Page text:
Brave New World: Christianity & Scientology

I stop at this point. Following the title above.

Christianity and Scientology?


Has this made CNN headlines?




CNN reports:

TAMPA, Florida (CNN) — Some Christian congregations, particularly in lower income, urban areas, are turning to an unlikely source for help — the Church of Scientology.






Rev, Charles Kennedy uses Scientology founder L. Ron Hubbard’s book during a Friday night sermon.

Scientologists do not worship God, much less Jesus Christ. The church has seen plenty of controversy and critics consider it a cult. So why are observant Christians embracing some its teachings?

Two pastors who spoke recently with CNN explained that when it comes to religion, they still preach the core beliefs of Christianity. But when it comes to practicing what they preach in a modern world, borrowing from Scientology helps.

The Rev. Charles Kennedy, of the Glorious Church of God in Christ, a Pentecostal church in Tampa, Florida, and the Rev. James McLaughlin, of the Wayman Chapel African Methodist Episcopal Church in Houston, Texas, are among the theological hybrids.

They say they are not scared off by programs with ties to a church that critics say has aggressive recruiting, secretive ways and rigid theology. As men of God rooted in Christian values, they do not see Scientology as a threat to their faith, but rather as a tool to augment it.”


Of note:

1. Scientology not seen to be a threat; and

2. Not scared of aggressive recruiting.

That alone is enough to make headlines. What intrigues me though is that men of their own religion, with proscribed rules of dogma, have stepped outside of the lines. I applaud thinking outside of the lines.

Since I first wrote this post last evening, I have spent some time thinking about it and reading Ronnie’s comment below.

I agree that there can be danger in any organization that seeks to oppress and wrongly manipulate. I say “wrongly” manipulate, because I do think, consciously or unconsciously, all religions and many organizations, to a degree manipulate when they focus on only one way, one system of belief, exclusivity.

What I do embrace is moving beyond the lines, “getting out of the box”, and learning from a multitude of what is around us.



8 thoughts on “Brave New World: Christianity & Scientology

  1. “Scientology not seen to be a threat”

    Oh my lord! I must respectfully and from first-hand knowledge disagree strongly. Each person of course should decide for himself or herself, but there are many layers to what on the surface seems benign. I prefer not to attack. Just wanted it known that it’s worth looking closely before assuming it’s harmless.

    That opinion expressed, I thank you, SE, as always for an interesting post. You always find things to chew on.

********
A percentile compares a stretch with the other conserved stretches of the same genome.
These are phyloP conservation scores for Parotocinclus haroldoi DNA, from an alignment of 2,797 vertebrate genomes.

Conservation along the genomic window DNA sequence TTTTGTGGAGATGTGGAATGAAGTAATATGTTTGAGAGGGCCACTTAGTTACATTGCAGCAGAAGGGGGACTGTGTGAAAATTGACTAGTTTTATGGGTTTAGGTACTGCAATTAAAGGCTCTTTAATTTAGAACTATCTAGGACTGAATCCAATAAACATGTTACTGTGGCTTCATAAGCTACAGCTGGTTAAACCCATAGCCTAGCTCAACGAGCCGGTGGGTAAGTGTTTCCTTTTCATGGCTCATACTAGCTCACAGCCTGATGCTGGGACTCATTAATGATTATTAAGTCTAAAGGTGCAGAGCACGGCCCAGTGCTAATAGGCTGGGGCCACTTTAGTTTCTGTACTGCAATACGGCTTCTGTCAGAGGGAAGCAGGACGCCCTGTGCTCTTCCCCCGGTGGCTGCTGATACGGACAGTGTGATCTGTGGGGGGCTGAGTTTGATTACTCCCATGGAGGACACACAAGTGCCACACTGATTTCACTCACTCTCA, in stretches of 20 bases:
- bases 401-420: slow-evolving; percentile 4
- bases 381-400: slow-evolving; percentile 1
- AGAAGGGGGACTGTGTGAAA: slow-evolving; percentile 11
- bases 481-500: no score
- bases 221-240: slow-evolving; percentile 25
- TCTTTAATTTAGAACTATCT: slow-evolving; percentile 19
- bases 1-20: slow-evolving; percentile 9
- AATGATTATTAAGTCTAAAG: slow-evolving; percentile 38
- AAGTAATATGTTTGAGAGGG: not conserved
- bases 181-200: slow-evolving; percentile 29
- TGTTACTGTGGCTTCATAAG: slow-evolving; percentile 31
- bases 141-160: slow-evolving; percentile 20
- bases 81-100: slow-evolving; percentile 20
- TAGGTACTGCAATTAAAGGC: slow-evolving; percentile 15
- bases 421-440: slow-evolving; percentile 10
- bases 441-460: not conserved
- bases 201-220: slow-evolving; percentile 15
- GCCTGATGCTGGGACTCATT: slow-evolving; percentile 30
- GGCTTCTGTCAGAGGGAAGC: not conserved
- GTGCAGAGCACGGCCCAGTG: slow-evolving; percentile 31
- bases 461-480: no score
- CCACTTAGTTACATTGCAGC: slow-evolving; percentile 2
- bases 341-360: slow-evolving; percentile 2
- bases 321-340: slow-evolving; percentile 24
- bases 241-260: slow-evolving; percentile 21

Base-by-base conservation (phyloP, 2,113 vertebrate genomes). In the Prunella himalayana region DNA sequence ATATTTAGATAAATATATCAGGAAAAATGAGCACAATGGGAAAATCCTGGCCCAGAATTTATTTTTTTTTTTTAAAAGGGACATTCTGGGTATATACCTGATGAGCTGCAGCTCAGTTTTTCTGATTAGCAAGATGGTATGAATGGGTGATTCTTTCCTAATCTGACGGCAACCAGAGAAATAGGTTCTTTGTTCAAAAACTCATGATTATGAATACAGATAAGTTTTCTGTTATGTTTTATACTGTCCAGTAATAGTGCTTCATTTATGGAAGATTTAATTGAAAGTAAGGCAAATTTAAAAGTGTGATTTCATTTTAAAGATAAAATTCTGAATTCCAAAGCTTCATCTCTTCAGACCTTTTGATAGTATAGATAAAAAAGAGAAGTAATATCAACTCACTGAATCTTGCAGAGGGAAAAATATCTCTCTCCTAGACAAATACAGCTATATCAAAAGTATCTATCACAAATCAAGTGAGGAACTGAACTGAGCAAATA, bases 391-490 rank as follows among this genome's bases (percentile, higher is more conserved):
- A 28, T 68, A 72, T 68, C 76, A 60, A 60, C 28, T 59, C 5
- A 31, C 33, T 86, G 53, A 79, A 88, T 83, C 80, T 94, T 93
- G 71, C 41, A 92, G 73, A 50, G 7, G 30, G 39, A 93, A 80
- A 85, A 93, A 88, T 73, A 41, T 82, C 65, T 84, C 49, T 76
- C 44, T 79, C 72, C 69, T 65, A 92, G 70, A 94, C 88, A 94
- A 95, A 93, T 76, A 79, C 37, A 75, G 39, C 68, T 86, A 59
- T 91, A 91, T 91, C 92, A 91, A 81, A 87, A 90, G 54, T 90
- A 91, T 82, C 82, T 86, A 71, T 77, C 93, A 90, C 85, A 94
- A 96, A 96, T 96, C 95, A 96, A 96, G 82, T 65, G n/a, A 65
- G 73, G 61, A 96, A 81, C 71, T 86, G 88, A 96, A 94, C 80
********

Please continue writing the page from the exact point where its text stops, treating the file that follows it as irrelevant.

2. Found you on a random Google search. I’ve been a Scientologist for over 20 years. Did volunteering in muslim Indonesia after the tsunami – did not convert anyone, just helped folks in need. Worked hand-in-hand with Muslim clerics. Did lots of volunteering in Mississippi and Louisiana as well, after Katrina. We worked closely with Baptist preachers. We’d deliver food and water, do grief-counseling as needed, and then if people wanted it we’d organize for a local Pastor to hold Mass.
    In my opinion, Interfaith efforts are blessed.
    In terms of Scientology, I don’t “sell” my philosophy to anyone. To each his own. But we’re not the bugaboo or weirdos that the media makes us out to be. My wife and I have a great marriage, two great kids, attend PTA meetings and send our kid to the local Boys & Girls club; we volunteer in the community. We have good values. And we’re both Scientologists.
    So sure, get informed, but hopefully from sources that advocate tolerance and understanding, not from haters or bigots.

    And PS, the book “The Way To Happiness” (referenced in the article) is actually not even a Scientology text – it’s a generic book on universal moral values written by Ron Hubbard independently of any religious leaning. (See

    Scientologist and proud of it

  3. I agee at first glance, this does seem very odd, however, I agree, there is much to be said for opening their church up to other ideas from other teachers. I join you in applauding them.

  4. I agee at first glance, this does seem very odd, however, I agree, there is much to be said for opening their church up to other ideas from other teachers. I join you in applauding them.

  5. Oh, looky!!

    The energy of ONENESS at work 🙂

    I was just talking to an old friend who is a devout Christian (and she didn’t even hang up the phone when I told her what I believe now!lol) She’s in the Assembly of God denomination.

    ANYWAY, she was telling me about how her Pastor in Las Vegas has been talking alot lately about wanting to see all religions come together around a common cause.

    I suggest PEACE and UNITY 🙂

  6. People are turning away from fundamental religious grups in droves, just as a few decades ago, people ran to groups in droves.

    The common link is that our Souls are driving us to find what we are seeking, even if it is thorugh a process of elimination.

  7. This post brings a smile to my face.

    I’m happy to hear preachers say they can look to something outside their own faith and not feel threatened.

    That we can learn from more than one source without being “wrong”.

    I’m glad I saw this! Thanks for posting.

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